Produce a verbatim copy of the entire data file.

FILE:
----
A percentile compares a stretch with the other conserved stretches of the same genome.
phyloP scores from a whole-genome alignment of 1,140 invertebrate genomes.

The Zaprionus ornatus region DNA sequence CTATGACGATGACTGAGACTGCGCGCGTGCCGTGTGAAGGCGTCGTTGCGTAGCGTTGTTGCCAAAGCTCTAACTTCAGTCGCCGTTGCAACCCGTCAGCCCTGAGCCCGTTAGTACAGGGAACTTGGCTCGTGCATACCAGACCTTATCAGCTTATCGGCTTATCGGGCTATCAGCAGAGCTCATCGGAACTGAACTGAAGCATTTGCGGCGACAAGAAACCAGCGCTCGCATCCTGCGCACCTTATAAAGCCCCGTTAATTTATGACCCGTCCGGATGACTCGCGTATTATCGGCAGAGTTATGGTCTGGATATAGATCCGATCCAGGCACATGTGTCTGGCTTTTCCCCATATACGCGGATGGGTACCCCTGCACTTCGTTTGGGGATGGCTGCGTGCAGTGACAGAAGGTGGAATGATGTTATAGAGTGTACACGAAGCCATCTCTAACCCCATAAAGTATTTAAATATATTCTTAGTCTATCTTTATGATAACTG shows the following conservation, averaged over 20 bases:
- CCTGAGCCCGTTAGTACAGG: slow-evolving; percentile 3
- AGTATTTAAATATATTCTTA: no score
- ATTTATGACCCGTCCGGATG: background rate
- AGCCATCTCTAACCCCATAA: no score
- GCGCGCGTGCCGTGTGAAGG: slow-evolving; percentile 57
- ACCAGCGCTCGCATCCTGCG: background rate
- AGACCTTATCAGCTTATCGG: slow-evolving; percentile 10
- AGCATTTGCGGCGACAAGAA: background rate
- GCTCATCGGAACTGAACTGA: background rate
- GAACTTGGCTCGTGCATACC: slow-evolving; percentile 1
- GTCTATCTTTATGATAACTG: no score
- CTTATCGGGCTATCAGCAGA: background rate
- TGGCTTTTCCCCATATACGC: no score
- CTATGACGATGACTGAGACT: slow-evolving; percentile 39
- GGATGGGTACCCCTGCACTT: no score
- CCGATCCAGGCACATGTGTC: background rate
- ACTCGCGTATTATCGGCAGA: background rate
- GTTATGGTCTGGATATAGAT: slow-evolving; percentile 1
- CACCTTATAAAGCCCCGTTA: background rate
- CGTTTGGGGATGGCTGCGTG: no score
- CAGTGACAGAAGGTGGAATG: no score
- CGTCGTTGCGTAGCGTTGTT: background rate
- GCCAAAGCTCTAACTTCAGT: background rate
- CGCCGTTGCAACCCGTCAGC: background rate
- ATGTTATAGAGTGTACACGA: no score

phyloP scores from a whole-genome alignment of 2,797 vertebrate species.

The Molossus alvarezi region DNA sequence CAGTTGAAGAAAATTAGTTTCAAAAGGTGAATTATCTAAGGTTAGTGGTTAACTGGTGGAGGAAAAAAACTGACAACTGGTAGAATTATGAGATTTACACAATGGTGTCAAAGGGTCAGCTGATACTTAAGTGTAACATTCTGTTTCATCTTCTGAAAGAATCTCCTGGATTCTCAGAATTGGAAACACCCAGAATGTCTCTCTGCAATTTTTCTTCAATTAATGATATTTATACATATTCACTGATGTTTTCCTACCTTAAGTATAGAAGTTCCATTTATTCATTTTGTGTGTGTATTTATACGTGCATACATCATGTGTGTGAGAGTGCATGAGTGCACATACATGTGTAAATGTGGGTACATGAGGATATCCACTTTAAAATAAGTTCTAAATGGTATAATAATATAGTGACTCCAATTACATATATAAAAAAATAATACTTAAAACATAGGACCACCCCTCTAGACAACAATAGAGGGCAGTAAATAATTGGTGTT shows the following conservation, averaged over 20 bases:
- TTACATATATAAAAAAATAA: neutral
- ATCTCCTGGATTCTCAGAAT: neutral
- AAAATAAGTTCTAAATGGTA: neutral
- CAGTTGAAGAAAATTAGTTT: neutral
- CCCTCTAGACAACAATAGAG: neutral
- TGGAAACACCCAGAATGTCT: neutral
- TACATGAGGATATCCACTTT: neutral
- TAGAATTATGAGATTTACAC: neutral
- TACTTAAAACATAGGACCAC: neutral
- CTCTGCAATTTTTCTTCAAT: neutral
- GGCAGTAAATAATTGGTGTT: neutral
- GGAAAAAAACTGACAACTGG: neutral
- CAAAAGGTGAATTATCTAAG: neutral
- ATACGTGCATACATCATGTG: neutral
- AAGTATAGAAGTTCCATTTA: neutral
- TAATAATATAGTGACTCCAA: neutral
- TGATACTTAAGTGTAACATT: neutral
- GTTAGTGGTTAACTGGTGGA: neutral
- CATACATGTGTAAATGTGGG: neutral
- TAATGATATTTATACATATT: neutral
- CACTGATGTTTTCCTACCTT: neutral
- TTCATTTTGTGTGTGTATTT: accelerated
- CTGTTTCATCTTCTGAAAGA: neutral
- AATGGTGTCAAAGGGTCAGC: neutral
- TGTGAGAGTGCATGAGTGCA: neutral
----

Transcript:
A percentile compares a stretch with the other conserved stretches of the same genome.
phyloP scores from a whole-genome alignment of 1,140 invertebrate genomes.

The Zaprionus ornatus region DNA sequence CTATGACGATGACTGAGACTGCGCGCGTGCCGTGTGAAGGCGTCGTTGCGTAGCGTTGTTGCCAAAGCTCTAACTTCAGTCGCCGTTGCAACCCGTCAGCCCTGAGCCCGTTAGTACAGGGAACTTGGCTCGTGCATACCAGACCTTATCAGCTTATCGGCTTATCGGGCTATCAGCAGAGCTCATCGGAACTGAACTGAAGCATTTGCGGCGACAAGAAACCAGCGCTCGCATCCTGCGCACCTTATAAAGCCCCGTTAATTTATGACCCGTCCGGATGACTCGCGTATTATCGGCAGAGTTATGGTCTGGATATAGATCCGATCCAGGCACATGTGTCTGGCTTTTCCCCATATACGCGGATGGGTACCCCTGCACTTCGTTTGGGGATGGCTGCGTGCAGTGACAGAAGGTGGAATGATGTTATAGAGTGTACACGAAGCCATCTCTAACCCCATAAAGTATTTAAATATATTCTTAGTCTATCTTTATGATAACTG shows the following conservation, averaged over 20 bases:
- CCTGAGCCCGTTAGTACAGG: slow-evolving; percentile 3
- AGTATTTAAATATATTCTTA: no score
- ATTTATGACCCGTCCGGATG: background rate
- AGCCATCTCTAACCCCATAA: no score
- GCGCGCGTGCCGTGTGAAGG: slow-evolving; percentile 57
- ACCAGCGCTCGCATCCTGCG: background rate
- AGACCTTATCAGCTTATCGG: slow-evolving; percentile 10
- AGCATTTGCGGCGACAAGAA: background rate
- GCTCATCGGAACTGAACTGA: background rate
- GAACTTGGCTCGTGCATACC: slow-evolving; percentile 1
- GTCTATCTTTATGATAACTG: no score
- CTTATCGGGCTATCAGCAGA: background rate
- TGGCTTTTCCCCATATACGC: no score
- CTATGACGATGACTGAGACT: slow-evolving; percentile 39
- GGATGGGTACCCCTGCACTT: no score
- CCGATCCAGGCACATGTGTC: background rate
- ACTCGCGTATTATCGGCAGA: background rate
- GTTATGGTCTGGATATAGAT: slow-evolving; percentile 1
- CACCTTATAAAGCCCCGTTA: background rate
- CGTTTGGGGATGGCTGCGTG: no score
- CAGTGACAGAAGGTGGAATG: no score
- CGTCGTTGCGTAGCGTTGTT: background rate
- GCCAAAGCTCTAACTTCAGT: background rate
- CGCCGTTGCAACCCGTCAGC: background rate
- ATGTTATAGAGTGTACACGA: no score

phyloP scores from a whole-genome alignment of 2,797 vertebrate species.

The Molossus alvarezi region DNA sequence CAGTTGAAGAAAATTAGTTTCAAAAGGTGAATTATCTAAGGTTAGTGGTTAACTGGTGGAGGAAAAAAACTGACAACTGGTAGAATTATGAGATTTACACAATGGTGTCAAAGGGTCAGCTGATACTTAAGTGTAACATTCTGTTTCATCTTCTGAAAGAATCTCCTGGATTCTCAGAATTGGAAACACCCAGAATGTCTCTCTGCAATTTTTCTTCAATTAATGATATTTATACATATTCACTGATGTTTTCCTACCTTAAGTATAGAAGTTCCATTTATTCATTTTGTGTGTGTATTTATACGTGCATACATCATGTGTGTGAGAGTGCATGAGTGCACATACATGTGTAAATGTGGGTACATGAGGATATCCACTTTAAAATAAGTTCTAAATGGTATAATAATATAGTGACTCCAATTACATATATAAAAAAATAATACTTAAAACATAGGACCACCCCTCTAGACAACAATAGAGGGCAGTAAATAATTGGTGTT shows the following conservation, averaged over 20 bases:
- TTACATATATAAAAAAATAA: neutral
- ATCTCCTGGATTCTCAGAAT: neutral
- AAAATAAGTTCTAAATGGTA: neutral
- CAGTTGAAGAAAATTAGTTT: neutral
- CCCTCTAGACAACAATAGAG: neutral
- TGGAAACACCCAGAATGTCT: neutral
- TACATGAGGATATCCACTTT: neutral
- TAGAATTATGAGATTTACAC: neutral
- TACTTAAAACATAGGACCAC: neutral
- CTCTGCAATTTTTCTTCAAT: neutral
- GGCAGTAAATAATTGGTGTT: neutral
- GGAAAAAAACTGACAACTGG: neutral
- CAAAAGGTGAATTATCTAAG: neutral
- ATACGTGCATACATCATGTG: neutral
- AAGTATAGAAGTTCCATTTA: neutral
- TAATAATATAGTGACTCCAA: neutral
- TGATACTTAAGTGTAACATT: neutral
- GTTAGTGGTTAACTGGTGGA: neutral
- CATACATGTGTAAATGTGGG: neutral
- TAATGATATTTATACATATT: neutral
- CACTGATGTTTTCCTACCTT: neutral
- TTCATTTTGTGTGTGTATTT: accelerated
- CTGTTTCATCTTCTGAAAGA: neutral
- AATGGTGTCAAAGGGTCAGC: neutral
- TGTGAGAGTGCATGAGTGCA: neutral